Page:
The women knew they belonged with Jesus. Because of that, they were the ones to care for his body after his death. Mary Magdalene had been with Jesus, was at his crucifixion, and now she was there to care for his body. But when Mary and the other women got to the tomb, Jesus was gone. He had risen from the dead, and Mary became the first named person to see the resurrected Jesus. He appeared to the women and called upon Mary to tell others about his resurrection.
Because of this appearance, Mary Magdalene is considered the first missionary and teacher of the Good News of Jesus. She knew she belonged to Jesus and she used her gifts to care for him and then share the good news of his resurrection. She belonged and she contributed using her gifts. Even though Mary and the other women weren’t the sort of witnesses most people would have expected, they were the group Jesus chose. They belonged with Jesus, and Jesus called upon them to serve.
Jesus calls and invites. Who are you inviting into your spaces? Who do you practice a THICK understanding of belonging with?
Remember: A thick understanding is when you know who someone really is so that you can invite them to truly belong—and in belonging, serve.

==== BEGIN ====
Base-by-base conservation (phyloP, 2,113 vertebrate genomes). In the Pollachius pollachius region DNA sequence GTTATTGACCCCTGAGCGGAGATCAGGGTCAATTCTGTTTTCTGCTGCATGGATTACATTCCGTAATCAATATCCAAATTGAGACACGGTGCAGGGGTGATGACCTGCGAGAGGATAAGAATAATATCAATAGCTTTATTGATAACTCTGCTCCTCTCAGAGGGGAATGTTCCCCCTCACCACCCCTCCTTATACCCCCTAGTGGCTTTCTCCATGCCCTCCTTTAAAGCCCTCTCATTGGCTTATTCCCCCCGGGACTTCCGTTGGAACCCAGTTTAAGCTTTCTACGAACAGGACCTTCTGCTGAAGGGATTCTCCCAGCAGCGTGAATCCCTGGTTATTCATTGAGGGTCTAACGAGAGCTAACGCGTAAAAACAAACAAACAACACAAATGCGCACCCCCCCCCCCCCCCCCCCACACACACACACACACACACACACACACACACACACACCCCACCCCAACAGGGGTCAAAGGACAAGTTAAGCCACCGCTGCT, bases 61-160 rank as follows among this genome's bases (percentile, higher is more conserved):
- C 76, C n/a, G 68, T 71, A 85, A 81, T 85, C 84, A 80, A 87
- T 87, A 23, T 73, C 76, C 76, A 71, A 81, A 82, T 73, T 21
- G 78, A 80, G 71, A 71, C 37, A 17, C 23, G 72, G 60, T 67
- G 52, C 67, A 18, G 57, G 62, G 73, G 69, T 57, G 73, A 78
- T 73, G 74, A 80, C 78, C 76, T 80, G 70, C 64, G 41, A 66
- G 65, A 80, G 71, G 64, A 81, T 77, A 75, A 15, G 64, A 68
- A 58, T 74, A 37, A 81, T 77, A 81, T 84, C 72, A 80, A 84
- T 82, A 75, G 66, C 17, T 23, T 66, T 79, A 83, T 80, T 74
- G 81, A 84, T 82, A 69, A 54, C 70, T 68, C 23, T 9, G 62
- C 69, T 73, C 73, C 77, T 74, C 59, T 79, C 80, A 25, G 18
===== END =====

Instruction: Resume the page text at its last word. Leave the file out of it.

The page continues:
How can you create a sense of belonging?
1 Peter 4:9-11 (in the Amplified Bible) states:
“Be hospitable to one another without complaint. Just as each one of you has received a special gift [a spiritual talent, an ability graciously given by God], employ it in serving one another as [is appropriate for] good stewards of God’s multi-faceted grace [faithfully using the diverse, varied gifts and abilities granted to Christians by God’s unmerited favor]. Whoever speaks [to the congregation], is to do so as one who speaks the oracles (utterances, the very words) of God. Whoever serves [the congregation] is to do so as one who serves by the strength which God [abundantly] supplies, so that in all things God may be glorified [honored and magnified] through Jesus Christ, to whom belongs the glory and dominion forever and ever. Amen.”